In the case of CA II, minor differences were observed between different spectrometers, that did not show a clear trend as a function of field strength (e.g., the SOFAST-HMQC has maximum sensitivity at 950 MHz, Fig. 5e), or were not consistent among different residues (see for example the 1H linewidth of W97 and V142 in the BEST-TROSY, Fig. 5b). The latter effect may arise from the uncertainty caused by the low SNR of the CA II spectra, while the former could be caused by differences in the electronics of the AVANCE NEO (900 MHz and 1.2 GHz) and the AVANCE III (950 MHz), which may affect the shaped pulse performance. Complex protein dynamics could also affect differently the transverse relaxation of the investigated residues, impacting both resolution and sensitivity. Nevertheless, a measurable increase in resolution along the 15N dimension of the BEST-TROSY was still observed at 1.2 GHz (Fig. 5d). The higher resolution attained at 1.2 GHz can be also appreciated from the separation of the E26 and S129 crosspeaks (Fig. S9). In the lysate sample, both the SOFAST-HMQC and the BEST-TROSY were more resolved at 1.2 GHz (Fig. 4a–d and S12). The gain in resolution in both the HMQC and the TROSY might be surprising when considering that the line broadening in a folded protein increases due to the faster CSA-driven transverse relaxation, and that the theoretical maximum of the T2 of the TROSY component is reached at lower fields (~ 900 to 1000 MHz) (Pervushin et al. 1997; Takeuchi et al. 2015, 2016). Our observation implies that, in a folded protein, the increase in signal separation at higher fields overcomes the line broadening induced by the faster transverse relaxation, resulting in a higher resolution of both the TROSY and the non-TROSY components of the NMR spectrum.

Interestingly, however, the resolution in cells did not increase as much as in the lysates, for both proteins. This sort of ‘ceiling effect’ of the in-cell NMR spectral resolution is especially evident along the 1H dimension of the BEST-TROSY (Figs. 1, S3, S8 and S9). Most likely, this effect is caused by inhomogeneous line broadening induced by magnetic field inhomogeneities within the cell pellet. These inhomogeneities, which could be caused by the presence of µm- to mm-thick layers of materials with different magnetic susceptibilities (buffer, membranes, cytosol etc.), cannot be compensated by the shimming coils, and their effect would increase proportionally with the magnetic field, thus counterbalancing the increased signal separation with additional line broadening. Because of the different gyromagnetic ratios, the effect is more deleterious for 1H than for 15N, as observed in the spectra. The same phenomenon would also explain the elongation “along the diagonal” of the crosspeaks in the in-cell BEST-TROSY spectra (Figs. S3 and S9), that is totally absent in the NMR spectra of the lysates (Figs. S5, S6, S11 and S12).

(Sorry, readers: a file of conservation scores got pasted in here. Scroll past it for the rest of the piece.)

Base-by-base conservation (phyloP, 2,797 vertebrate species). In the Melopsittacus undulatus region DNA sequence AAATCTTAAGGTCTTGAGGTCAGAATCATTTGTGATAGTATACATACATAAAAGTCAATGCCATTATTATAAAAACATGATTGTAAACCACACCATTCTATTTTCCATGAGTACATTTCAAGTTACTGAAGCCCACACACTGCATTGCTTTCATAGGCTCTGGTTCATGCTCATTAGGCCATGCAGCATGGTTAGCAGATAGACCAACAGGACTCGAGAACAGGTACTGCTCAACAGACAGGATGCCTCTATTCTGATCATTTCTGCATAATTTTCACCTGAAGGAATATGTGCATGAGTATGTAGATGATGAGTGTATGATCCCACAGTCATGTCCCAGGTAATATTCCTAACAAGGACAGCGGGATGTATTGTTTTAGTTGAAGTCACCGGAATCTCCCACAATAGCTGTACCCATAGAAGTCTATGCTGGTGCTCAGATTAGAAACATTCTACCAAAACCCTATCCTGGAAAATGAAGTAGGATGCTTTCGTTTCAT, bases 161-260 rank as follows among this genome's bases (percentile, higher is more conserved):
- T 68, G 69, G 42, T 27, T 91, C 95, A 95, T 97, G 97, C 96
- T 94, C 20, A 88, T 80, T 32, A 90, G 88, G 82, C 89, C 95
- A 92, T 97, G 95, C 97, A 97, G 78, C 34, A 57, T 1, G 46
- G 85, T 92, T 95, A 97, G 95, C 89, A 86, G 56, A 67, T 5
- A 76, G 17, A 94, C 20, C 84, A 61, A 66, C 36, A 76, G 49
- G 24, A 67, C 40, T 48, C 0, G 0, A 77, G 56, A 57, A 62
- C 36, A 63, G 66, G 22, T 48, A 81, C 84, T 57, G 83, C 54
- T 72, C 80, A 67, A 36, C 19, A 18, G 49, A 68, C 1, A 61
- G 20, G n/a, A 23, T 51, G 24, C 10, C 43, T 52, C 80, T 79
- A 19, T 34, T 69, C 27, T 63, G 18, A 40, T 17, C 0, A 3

The obvious benefits of higher magnetic fields for solution NMR spectroscopy must be carefully evaluated for different systems under study. Biological macromolecules at physiological temperature can undergo internal and global motions that span a wide range of amplitudes and rates, resulting in very different spin relaxation properties. When they are investigated in living cells, additional effects from the sample make even harder to predict how much, if at all, a higher field will improve increased resolution and sensitivity. The above analysis shows the practical benefits of the first operating 1.2 GHz spectrometer when performing in-cell solution NMR experiments on IDPs and globular proteins. While both protein types gave rise to qualitatively good 1H–15N in-cell NMR spectra, quantitative comparison revealed a striking improvement in sensitivity and resolution for IDPs. Conversely, no clear improvements in sensitivity were observed when analyzing globular proteins, and the obtained values were more affected by inter-residue variability and hardware differences. However, the BEST-TROSY experiment improved the spectral resolution also for the folded protein, indicating that the selection of slow-relaxing components is still beneficial, despite relaxation minimum of the TROSY components being reached at lower fields, without sacrificing sensitivity, which reaches the theoretical maximum at 1.2 GHz (Takeuchi et al. 2016). Finally, a considerable increase in inhomogeneous line broadening was observed, as a consequence of the small-scale inhomogeneity of the cell pellet in the NMR tube. This detrimental effect may be mitigated—although at the cost of a decreased signal intensity—by suspending cells at reduced density in hydrogels such as methylcellulose, which greatly improve sample homogeneity and have been recently employed to record high resolution NMR spectra of small metabolites and an IDP interacting with cell receptors (Alshamleh et al. 2020; Mateos et al. 2020).